The Angolan oil sector will remain dynamic over the next few years, with more prospecting and production, whilst natural gas is starting to contribute to economic growth, according to Portuguese bank BPI.
The Angolan government plans to increase average daily oil production to 1.84 million barrels this year, or 60,000 more than in 2012, but its aims go beyond this and include counterbalancing pressure to lower prices, according to the latest report on Angola from Portuguese bank BPI.
“Over the next few years, the sector will remain dynamic and Sonangol’s aim is to increase production to 2 million barrels per day in 2015, by granting prospecting licenses for new oil fields,” said the report written by economists Carmen Camacho and Paula Gonçalves Carvalho.
Angolan state oil company, Sociedade Nacional de Combustíveis de Angola (Sonangol) recently announced plans to auction off 54 new onshore and offshore oil blocks in the Kwanza, Congo and Namibe basins, which may drive investment in the sector.
The first auction, due to take place before the end of 2013, is for exploration of 15 onshore oil blocks, 10 in the Kwanza basin and five in the Congo basin.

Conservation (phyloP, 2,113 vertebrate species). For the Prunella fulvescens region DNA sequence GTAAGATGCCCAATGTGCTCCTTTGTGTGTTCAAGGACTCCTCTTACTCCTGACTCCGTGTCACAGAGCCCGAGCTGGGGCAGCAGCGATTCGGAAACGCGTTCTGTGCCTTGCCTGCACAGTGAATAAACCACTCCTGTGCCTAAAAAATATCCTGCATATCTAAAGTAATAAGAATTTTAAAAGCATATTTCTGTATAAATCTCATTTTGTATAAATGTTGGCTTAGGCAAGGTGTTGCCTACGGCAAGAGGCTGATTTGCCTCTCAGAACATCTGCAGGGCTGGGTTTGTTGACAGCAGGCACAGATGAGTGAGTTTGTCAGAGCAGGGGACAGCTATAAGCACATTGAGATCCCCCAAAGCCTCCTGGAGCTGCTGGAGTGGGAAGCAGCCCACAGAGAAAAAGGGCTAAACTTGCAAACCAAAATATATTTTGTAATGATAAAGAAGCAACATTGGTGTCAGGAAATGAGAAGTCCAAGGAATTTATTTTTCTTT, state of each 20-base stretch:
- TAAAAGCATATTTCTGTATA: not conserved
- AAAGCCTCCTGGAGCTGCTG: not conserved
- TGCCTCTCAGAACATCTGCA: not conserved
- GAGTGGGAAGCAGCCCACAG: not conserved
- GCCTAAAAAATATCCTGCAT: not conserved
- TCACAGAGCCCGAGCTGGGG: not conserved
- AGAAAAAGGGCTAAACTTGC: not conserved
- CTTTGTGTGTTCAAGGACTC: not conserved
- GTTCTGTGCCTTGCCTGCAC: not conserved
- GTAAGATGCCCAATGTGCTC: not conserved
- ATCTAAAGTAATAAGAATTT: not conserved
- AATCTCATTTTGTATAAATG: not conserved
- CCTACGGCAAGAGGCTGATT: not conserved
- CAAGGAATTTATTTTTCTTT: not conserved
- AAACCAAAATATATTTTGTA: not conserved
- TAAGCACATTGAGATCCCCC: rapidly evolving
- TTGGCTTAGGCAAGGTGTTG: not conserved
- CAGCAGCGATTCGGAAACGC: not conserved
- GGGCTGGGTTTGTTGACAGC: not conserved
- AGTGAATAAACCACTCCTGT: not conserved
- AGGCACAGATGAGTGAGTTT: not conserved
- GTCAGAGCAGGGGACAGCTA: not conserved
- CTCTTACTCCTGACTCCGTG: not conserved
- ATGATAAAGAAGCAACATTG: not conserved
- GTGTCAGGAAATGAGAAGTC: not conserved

The inauguration of a liquid natural gas processing unit in June, which will export a potential 7.2 billion cubic metres of gas, the equivalent of 7 percent of annual oil production.
If it achieves its maximum installed capacity, the unit may add two percentage points to Angola’s gross domestic product (GDP) in its first year of operation, according to calculations from the World Bank.
The China National Offshore Oil Corporation (CNOOC) on 18 August received the first of two shipments of LNG from Angola, totalling 155,000 cubic metres, and the first shipment from the unit was sent to Brazil.
Expansion of the oil and gas sector, alongside an increase in private consumption and execution of the public infrastructure investment programme, power production and transport, are the basis of current growth projections for Angola’s GDP in 2013.
These vary between 6.2 percent by the International Monetary fund (IMF), 7.2 percent of the World Bank and 8.2 percent from the Organisation for Economic Cooperation and Development (OECD). (macauhub)